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College Newspapers Struggle Over Muslim Cartoon Question

College Newspapers Struggle Over Muslim Cartoon Question


      Two editors at the University of Illinois’ student-run newspaper were suspended for deciding to run a series of cartoons that have sparked outrage and violence around the Islamic world without consulting the remaining editorial staff.

      Editor-in-chief Acton H. Gorton says the Daily Illini’s publisher suspended him and the newspaper’s opinions sections editor, Charles Prochaska, for two weeks pending the outcome of an internal investigation into the publication of the cartoons, which ran in the paper’s Feb. 9 edition.

      “I’m very disappointed. I think this is nothing more than a cover-up,” Gorton says.

      Publisher and general manager Mary Cory released a statement shortly after the suspensions saying a student task force will “investigate the internal decision-making and communication surrounding the publishing” of the cartoons.

      The paper’s editorial staff told readers that the decision to run the cartoons was made by Gorton and Prochaska without their knowledge. While the staff apologized to the Muslim community, it stopped short of saying it disagreed with the decision.

      “We want to make it clear that while we do not necessarily disagree with the decision to print these cartoons, we disagree with how they were run,” the editorial reads.

      According to the editorial, Gorton and Prochaska ran the cartoons without consulting the staff or the publisher.

      The Daily Illini, which is independent of the university, ran six of the 12 cartoons first published in September in Denmark’s Jyllands-Posten newspaper. The Daily Illini led with the cartoon that has caused the greatest furor: a depiction of the Prophet Muhammad wearing a bomb with a lit fuse as part of his turban.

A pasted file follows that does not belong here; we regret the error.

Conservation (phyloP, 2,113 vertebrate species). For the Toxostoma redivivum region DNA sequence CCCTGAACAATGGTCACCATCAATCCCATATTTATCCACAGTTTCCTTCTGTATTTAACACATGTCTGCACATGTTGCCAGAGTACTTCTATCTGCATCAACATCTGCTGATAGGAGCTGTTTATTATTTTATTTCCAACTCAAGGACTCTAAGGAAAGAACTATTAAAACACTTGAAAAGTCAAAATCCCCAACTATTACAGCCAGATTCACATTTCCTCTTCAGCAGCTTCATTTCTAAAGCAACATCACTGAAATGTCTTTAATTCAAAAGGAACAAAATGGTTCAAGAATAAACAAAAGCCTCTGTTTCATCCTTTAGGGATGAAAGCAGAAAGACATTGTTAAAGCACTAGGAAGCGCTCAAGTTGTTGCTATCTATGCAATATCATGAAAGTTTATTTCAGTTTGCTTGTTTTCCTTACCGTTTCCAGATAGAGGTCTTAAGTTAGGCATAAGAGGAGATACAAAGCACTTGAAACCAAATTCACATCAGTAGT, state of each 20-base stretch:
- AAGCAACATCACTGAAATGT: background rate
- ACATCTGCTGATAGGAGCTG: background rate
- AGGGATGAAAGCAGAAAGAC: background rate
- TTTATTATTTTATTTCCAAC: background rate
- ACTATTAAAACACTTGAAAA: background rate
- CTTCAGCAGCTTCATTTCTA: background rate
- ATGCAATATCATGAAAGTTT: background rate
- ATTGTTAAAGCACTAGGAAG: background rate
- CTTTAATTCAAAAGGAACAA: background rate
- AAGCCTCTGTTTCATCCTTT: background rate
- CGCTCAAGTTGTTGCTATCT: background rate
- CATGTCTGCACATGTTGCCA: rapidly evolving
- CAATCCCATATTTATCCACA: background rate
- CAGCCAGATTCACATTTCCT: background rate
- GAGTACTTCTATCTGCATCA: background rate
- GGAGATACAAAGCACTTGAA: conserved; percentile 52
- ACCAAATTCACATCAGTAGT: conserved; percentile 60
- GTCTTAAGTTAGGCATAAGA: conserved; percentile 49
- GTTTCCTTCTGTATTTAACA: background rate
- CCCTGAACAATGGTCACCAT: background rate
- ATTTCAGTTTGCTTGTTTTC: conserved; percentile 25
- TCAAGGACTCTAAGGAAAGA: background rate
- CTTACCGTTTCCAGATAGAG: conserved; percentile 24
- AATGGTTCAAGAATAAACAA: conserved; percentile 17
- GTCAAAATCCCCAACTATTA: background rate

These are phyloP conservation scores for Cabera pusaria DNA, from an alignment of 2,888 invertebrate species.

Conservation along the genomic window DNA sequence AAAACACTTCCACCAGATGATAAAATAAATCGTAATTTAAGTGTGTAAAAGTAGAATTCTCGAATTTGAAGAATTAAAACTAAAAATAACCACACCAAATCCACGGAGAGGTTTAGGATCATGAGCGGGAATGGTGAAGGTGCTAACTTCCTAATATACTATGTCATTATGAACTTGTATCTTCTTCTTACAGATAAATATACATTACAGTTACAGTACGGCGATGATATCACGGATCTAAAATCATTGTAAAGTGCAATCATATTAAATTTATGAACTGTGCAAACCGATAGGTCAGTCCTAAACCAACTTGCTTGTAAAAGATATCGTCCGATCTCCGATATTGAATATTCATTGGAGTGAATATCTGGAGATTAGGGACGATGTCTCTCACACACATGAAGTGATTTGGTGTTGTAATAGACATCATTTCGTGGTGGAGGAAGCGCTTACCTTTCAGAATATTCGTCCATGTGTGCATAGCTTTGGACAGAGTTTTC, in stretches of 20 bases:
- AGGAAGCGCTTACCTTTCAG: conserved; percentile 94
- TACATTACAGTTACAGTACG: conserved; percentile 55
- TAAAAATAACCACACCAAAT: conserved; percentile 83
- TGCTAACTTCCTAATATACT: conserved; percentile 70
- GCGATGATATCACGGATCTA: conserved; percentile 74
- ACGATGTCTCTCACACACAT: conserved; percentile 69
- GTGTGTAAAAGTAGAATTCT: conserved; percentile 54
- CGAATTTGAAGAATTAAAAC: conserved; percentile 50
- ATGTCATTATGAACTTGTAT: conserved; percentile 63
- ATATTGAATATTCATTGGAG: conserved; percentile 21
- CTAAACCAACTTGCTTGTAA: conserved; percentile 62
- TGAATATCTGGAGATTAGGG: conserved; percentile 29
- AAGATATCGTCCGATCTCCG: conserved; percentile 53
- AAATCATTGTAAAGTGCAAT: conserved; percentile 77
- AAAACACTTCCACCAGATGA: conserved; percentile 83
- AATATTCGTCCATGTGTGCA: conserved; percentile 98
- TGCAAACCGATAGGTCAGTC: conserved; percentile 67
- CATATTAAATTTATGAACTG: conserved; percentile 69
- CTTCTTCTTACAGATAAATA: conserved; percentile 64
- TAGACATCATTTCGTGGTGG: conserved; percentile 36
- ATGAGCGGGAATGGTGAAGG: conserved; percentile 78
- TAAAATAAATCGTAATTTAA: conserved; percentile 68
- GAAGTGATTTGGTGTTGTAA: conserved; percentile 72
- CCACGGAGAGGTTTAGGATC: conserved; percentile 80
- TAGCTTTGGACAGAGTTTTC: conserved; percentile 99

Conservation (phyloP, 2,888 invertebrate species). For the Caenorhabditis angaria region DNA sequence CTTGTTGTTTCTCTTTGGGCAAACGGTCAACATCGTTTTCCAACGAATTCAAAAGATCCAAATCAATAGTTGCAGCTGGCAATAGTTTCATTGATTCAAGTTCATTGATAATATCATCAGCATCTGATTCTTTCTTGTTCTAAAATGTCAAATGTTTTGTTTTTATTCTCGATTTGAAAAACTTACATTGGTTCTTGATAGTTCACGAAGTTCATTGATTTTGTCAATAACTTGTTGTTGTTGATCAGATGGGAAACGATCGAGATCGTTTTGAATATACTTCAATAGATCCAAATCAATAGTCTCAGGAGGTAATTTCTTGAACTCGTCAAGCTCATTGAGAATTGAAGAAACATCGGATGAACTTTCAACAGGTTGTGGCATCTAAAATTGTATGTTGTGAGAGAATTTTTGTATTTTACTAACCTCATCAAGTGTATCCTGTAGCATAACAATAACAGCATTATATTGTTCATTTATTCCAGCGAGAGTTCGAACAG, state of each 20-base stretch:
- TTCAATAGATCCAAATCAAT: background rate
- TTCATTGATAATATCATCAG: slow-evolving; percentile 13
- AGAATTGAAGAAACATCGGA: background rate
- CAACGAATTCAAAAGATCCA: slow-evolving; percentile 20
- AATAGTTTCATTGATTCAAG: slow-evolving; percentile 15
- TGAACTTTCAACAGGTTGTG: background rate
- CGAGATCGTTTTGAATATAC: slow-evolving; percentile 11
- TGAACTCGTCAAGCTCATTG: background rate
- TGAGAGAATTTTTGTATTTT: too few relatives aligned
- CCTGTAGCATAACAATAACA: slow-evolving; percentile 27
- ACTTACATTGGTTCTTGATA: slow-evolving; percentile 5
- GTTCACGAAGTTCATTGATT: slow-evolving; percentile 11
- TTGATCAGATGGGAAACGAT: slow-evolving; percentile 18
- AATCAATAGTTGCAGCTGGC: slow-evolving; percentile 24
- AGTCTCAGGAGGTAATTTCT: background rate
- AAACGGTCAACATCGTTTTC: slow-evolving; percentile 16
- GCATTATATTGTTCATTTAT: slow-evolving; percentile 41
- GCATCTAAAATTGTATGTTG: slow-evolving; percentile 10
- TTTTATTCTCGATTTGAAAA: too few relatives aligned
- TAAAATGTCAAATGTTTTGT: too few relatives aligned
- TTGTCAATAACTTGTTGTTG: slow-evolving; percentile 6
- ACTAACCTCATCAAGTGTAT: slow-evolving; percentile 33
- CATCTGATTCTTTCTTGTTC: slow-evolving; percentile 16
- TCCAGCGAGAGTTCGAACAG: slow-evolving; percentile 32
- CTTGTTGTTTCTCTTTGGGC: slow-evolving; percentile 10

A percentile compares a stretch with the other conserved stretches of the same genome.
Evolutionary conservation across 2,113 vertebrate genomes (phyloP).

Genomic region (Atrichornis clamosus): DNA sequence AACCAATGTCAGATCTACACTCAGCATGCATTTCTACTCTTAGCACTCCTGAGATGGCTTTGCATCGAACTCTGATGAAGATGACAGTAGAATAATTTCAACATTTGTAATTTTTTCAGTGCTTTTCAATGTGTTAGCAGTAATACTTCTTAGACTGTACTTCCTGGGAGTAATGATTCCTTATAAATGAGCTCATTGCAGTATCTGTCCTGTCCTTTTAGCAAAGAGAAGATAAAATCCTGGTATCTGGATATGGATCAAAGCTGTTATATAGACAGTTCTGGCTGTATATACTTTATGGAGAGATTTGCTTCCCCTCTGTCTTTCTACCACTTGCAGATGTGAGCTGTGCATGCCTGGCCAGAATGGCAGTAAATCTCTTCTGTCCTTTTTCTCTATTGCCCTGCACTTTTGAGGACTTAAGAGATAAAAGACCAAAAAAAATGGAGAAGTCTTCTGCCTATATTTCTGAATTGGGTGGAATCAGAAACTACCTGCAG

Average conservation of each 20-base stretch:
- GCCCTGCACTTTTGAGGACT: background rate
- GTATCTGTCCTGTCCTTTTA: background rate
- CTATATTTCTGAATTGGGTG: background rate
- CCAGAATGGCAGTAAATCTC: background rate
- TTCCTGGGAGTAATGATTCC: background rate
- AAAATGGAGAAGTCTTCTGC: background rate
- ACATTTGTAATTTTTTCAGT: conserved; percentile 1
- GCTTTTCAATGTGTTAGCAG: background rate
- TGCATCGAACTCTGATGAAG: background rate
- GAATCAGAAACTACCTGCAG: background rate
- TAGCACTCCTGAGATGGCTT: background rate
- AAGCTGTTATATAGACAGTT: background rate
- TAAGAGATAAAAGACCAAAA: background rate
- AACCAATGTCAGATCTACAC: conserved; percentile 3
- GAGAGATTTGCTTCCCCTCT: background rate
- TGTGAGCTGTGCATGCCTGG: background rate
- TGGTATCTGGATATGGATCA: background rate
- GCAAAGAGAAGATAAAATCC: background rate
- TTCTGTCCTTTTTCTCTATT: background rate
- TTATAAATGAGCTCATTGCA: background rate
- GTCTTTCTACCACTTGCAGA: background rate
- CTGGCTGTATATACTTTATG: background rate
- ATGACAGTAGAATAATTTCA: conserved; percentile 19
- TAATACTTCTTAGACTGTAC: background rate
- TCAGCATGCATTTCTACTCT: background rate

Other colleges and universities are struggling over whether or not to run the cartoons. University of Wisconsin-Madison Chancellor John Wiley says a campus paper was justified in reprinting one of the cartoons, but called upon the paper to address the indignation of Muslim students on campus concerning the matter.

      The Badger Herald reprinted the image, saying the international reaction to the cartoon made it newsworthy. Herald officials say the paper printed it as a commitment to freedom of _expression and not to offend Muslim students.

      But Mir Babar Basir, president of the school’s Muslim Students’ Association, called the decision to run the cartoons “pure racism” and his organization complained to university officials. He called the decision “a strike against the Muslim students on campus’’ that “had nothing to do with free speech.’’

      A conservative independent student newspaper at Harvard University also chose to run the cartoons. The Harvard Salient partnered the images with an editorial commentary titled “A pox (err, jihad) on Free _Expression.” The commentary said that “it is shameful that these cartoons have led to the arson of embassies, death threats, and demands that ‘whoever insults the prophet, kill him.’”

      At the University of North Carolina, The Daily Tar Heel published its own cartoon which shows an image, apparently of Muhammad, standing between two minaret-style windows: one showing a scene with Denmark’s flag and the other showing violent protest. A thought bubble beside the Danish flag reads, “They may get me from my bad side…” and the bubble beside the violence has him thinking “…but they show me from my worst.”

      A statement from The Muslim Students Association at UNC called the cartoon “highly offensive.” The Muslim group added: “Though we value freedom of speech and freedom of the press, the DTH’s actions have irresponsibly misused these valued rights to offend and further only intolerance and disrespect. Such actions undermine the environment of diversity and multiculturalism that UNC’s student body, faculty, and administration try to create.”

— Associated Press and staff reports

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